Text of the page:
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April 1, 2000

Vol.182 / No.11

April 1, 2000

John F. KavanaughApril 01, 2000

"I’m pro-life." Simple as that. At least according to presidential candidate George Bush. But this simple sentence has become as empty as its opposite formulations, "I’m pro-choice," or "I’m for a woman’s right to choose."The contents of these sl

Paul W. McNellisApril 01, 2000

If Hollywood were to offer us a movie in which a father, guilty of incest with his daughter, was treated as a dignified, even sympathetic character, would anyone be offended? Would anyone notice? And if this same movie treated abortion as a sacramental rite of passage, akin to confirmation or bar mi

Richard StithApril 01, 2000

Responding to conflicting appellate court decisions, the United States Supreme Court is now reviewing the constitutionality of the bans by some states on "partial-birth" abortion. Because of the unusually graphic candor found in those prior decisions, the Supreme Court will confront as nev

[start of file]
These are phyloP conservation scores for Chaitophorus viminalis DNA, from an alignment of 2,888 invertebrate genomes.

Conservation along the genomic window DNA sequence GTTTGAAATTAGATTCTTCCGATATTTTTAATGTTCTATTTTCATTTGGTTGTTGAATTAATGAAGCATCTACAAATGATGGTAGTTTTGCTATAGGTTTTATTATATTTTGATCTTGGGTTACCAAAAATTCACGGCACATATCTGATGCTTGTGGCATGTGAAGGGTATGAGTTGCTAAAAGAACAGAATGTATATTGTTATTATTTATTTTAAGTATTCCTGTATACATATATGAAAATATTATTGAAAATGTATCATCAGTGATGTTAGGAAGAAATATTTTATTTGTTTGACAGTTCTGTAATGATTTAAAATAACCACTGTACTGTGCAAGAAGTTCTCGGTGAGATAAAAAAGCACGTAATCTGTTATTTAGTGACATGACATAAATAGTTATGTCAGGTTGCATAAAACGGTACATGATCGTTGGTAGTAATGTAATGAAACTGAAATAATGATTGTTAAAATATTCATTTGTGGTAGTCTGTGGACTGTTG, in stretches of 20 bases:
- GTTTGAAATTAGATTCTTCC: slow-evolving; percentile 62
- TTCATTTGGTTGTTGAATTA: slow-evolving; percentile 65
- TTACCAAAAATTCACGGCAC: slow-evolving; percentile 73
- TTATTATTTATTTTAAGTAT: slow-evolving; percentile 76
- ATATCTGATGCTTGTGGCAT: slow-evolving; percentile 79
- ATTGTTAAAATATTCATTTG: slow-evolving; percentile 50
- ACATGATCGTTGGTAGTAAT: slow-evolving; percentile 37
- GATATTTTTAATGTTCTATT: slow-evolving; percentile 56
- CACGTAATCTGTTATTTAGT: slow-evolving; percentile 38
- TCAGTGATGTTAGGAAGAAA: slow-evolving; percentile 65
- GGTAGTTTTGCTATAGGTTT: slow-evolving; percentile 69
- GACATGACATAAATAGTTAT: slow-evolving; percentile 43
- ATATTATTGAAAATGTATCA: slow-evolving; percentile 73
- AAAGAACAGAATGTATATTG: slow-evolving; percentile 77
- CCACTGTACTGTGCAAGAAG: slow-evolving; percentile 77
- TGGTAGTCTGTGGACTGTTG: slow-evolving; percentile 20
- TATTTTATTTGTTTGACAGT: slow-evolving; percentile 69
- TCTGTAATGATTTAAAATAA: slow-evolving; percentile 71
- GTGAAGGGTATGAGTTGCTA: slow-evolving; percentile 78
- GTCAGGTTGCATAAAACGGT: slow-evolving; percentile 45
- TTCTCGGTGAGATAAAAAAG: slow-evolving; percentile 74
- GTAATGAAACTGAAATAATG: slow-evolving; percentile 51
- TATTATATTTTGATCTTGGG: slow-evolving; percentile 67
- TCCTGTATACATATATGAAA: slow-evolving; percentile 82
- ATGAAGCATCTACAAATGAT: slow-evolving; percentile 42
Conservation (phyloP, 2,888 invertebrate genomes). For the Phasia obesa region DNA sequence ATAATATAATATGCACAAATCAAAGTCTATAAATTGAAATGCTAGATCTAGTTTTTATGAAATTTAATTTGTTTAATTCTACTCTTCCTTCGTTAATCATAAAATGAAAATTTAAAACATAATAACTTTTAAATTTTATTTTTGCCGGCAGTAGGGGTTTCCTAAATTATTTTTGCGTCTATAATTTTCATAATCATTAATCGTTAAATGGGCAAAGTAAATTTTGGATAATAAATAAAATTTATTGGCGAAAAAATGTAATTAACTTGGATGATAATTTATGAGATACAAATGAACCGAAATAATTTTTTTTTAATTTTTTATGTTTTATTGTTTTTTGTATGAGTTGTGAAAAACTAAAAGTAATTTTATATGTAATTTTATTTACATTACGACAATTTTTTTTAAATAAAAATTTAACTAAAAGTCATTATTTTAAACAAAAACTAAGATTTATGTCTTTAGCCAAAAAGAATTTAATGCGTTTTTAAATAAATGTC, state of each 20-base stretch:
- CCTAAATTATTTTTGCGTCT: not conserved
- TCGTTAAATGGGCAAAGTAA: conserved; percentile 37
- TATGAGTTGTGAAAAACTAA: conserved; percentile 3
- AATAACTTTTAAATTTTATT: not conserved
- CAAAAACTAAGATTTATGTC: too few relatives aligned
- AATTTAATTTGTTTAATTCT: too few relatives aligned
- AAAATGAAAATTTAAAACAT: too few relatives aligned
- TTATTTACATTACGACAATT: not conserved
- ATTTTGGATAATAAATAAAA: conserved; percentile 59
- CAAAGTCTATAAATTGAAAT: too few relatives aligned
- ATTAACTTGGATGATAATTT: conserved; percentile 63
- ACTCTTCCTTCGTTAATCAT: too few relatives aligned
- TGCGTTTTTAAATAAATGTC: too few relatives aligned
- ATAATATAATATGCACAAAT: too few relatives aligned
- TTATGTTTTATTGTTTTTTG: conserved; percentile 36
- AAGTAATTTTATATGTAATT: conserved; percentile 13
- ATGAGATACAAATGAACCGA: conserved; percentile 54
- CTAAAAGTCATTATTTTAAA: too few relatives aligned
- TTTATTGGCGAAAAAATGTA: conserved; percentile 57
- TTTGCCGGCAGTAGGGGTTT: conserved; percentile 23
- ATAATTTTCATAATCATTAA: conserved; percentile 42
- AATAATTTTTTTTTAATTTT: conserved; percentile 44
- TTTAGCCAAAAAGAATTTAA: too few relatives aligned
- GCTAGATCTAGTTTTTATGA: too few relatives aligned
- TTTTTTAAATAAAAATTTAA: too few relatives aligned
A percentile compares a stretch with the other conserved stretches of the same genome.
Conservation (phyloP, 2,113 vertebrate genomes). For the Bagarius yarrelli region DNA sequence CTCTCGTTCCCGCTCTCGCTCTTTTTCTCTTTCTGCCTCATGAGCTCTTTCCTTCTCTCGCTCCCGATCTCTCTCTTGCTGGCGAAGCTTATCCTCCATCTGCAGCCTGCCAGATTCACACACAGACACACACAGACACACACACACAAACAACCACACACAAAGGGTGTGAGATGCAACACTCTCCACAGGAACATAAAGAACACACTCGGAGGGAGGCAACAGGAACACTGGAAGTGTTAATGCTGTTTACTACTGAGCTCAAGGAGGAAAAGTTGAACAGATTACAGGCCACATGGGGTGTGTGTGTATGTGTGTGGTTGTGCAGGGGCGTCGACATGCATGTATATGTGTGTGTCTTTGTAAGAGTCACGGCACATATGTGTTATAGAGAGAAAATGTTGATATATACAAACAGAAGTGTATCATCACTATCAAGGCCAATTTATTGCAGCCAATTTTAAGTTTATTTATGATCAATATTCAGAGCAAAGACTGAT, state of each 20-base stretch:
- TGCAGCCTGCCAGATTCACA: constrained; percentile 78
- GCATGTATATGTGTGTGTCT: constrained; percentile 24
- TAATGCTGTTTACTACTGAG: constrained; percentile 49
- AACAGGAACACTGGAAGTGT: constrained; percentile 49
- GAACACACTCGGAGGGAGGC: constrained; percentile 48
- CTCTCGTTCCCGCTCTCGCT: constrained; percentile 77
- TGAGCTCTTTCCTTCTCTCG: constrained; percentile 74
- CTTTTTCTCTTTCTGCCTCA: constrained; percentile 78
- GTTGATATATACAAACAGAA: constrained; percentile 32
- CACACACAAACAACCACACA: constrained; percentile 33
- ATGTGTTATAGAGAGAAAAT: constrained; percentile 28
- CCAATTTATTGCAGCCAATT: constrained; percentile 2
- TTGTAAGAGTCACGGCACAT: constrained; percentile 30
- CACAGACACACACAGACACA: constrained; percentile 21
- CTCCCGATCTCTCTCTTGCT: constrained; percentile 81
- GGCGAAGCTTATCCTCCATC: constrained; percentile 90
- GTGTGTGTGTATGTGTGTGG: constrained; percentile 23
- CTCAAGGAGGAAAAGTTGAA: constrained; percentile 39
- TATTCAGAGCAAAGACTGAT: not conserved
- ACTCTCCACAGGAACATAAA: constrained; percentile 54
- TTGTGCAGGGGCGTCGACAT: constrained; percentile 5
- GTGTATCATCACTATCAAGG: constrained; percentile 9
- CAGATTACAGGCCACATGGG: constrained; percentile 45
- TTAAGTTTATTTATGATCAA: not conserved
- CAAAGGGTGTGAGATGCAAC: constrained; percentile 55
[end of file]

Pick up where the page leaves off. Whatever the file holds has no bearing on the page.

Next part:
George M. AndersonApril 01, 2000

The congregation of the Sisters of Life was founded in 1991 by Cardinal John O’Connor of New York to promote the sanctity of human life. Among the first to join, Mother Agnes Mary Donovan, S.V., has been superior general since 1993; she resides at the Sacred Heart of Jesus Convent in New York

Cardinal Joseph Bernardin articulated a consistent ethic of life, which included opposition to both abortion and the death penalty, in 1985. Ten years later, in his encyclical The Gospel of Life, Pope John Paul II taught that opposing capital punishment should be part of a pro-life witness for a cul

Of Many Things
George M. AndersonApril 01, 2000

Oscar Romero was assassinated on March 24, 1980. Marking the 20th anniversary of the death of this saintly manthe process for his beatification has already beguntwo books have appeared. One is Oscar Romero: Reflections on His Life and Writing, by Marie Dennis, Renny Golden and Scott Wright (Orbis).

Letters
Our readersApril 01, 2000

Most Complex SocietyIn his column (2/12) Terry Golway generalizes and oversimplifies about adolescent society. He claims that any adolescent or young adult who strives for knowledge in education, abides by a moral code and delves into cultural interests such as non-mainstream music (jazz, classical,